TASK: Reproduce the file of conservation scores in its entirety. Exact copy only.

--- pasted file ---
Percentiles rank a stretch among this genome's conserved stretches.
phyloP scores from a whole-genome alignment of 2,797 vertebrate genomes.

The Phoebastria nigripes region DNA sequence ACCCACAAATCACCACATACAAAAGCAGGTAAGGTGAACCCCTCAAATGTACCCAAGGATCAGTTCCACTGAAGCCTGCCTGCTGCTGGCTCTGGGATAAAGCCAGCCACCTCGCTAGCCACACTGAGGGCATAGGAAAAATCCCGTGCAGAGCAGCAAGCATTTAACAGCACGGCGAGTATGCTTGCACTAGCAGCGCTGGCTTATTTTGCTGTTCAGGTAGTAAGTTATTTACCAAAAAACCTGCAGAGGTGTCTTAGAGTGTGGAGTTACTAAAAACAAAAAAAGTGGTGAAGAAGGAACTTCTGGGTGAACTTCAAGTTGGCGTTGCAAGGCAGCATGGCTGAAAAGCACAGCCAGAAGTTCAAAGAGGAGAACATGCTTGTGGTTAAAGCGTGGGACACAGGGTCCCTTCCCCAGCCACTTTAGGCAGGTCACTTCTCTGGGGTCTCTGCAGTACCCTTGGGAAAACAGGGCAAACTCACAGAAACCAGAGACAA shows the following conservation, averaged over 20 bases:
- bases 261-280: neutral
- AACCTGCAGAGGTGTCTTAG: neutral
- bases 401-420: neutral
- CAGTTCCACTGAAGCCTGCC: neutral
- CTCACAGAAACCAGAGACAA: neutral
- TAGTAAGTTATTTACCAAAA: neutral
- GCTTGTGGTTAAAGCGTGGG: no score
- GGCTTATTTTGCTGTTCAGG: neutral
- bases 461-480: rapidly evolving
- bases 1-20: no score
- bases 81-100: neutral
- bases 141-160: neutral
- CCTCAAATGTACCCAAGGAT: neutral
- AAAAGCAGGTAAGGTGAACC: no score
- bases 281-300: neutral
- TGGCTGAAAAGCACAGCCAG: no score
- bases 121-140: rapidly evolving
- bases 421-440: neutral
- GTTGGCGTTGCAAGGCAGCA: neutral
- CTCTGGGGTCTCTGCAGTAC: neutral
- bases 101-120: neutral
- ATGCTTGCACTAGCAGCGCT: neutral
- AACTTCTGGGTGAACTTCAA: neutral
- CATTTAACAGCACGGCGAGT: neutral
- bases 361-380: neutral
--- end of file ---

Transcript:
Percentiles rank a stretch among this genome's conserved stretches.
phyloP scores from a whole-genome alignment of 2,797 vertebrate genomes.

The Phoebastria nigripes region DNA sequence ACCCACAAATCACCACATACAAAAGCAGGTAAGGTGAACCCCTCAAATGTACCCAAGGATCAGTTCCACTGAAGCCTGCCTGCTGCTGGCTCTGGGATAAAGCCAGCCACCTCGCTAGCCACACTGAGGGCATAGGAAAAATCCCGTGCAGAGCAGCAAGCATTTAACAGCACGGCGAGTATGCTTGCACTAGCAGCGCTGGCTTATTTTGCTGTTCAGGTAGTAAGTTATTTACCAAAAAACCTGCAGAGGTGTCTTAGAGTGTGGAGTTACTAAAAACAAAAAAAGTGGTGAAGAAGGAACTTCTGGGTGAACTTCAAGTTGGCGTTGCAAGGCAGCATGGCTGAAAAGCACAGCCAGAAGTTCAAAGAGGAGAACATGCTTGTGGTTAAAGCGTGGGACACAGGGTCCCTTCCCCAGCCACTTTAGGCAGGTCACTTCTCTGGGGTCTCTGCAGTACCCTTGGGAAAACAGGGCAAACTCACAGAAACCAGAGACAA shows the following conservation, averaged over 20 bases:
- bases 261-280: neutral
- AACCTGCAGAGGTGTCTTAG: neutral
- bases 401-420: neutral
- CAGTTCCACTGAAGCCTGCC: neutral
- CTCACAGAAACCAGAGACAA: neutral
- TAGTAAGTTATTTACCAAAA: neutral
- GCTTGTGGTTAAAGCGTGGG: no score
- GGCTTATTTTGCTGTTCAGG: neutral
- bases 461-480: rapidly evolving
- bases 1-20: no score
- bases 81-100: neutral
- bases 141-160: neutral
- CCTCAAATGTACCCAAGGAT: neutral
- AAAAGCAGGTAAGGTGAACC: no score
- bases 281-300: neutral
- TGGCTGAAAAGCACAGCCAG: no score
- bases 121-140: rapidly evolving
- bases 421-440: neutral
- GTTGGCGTTGCAAGGCAGCA: neutral
- CTCTGGGGTCTCTGCAGTAC: neutral
- bases 101-120: neutral
- ATGCTTGCACTAGCAGCGCT: neutral
- AACTTCTGGGTGAACTTCAA: neutral
- CATTTAACAGCACGGCGAGT: neutral
- bases 361-380: neutral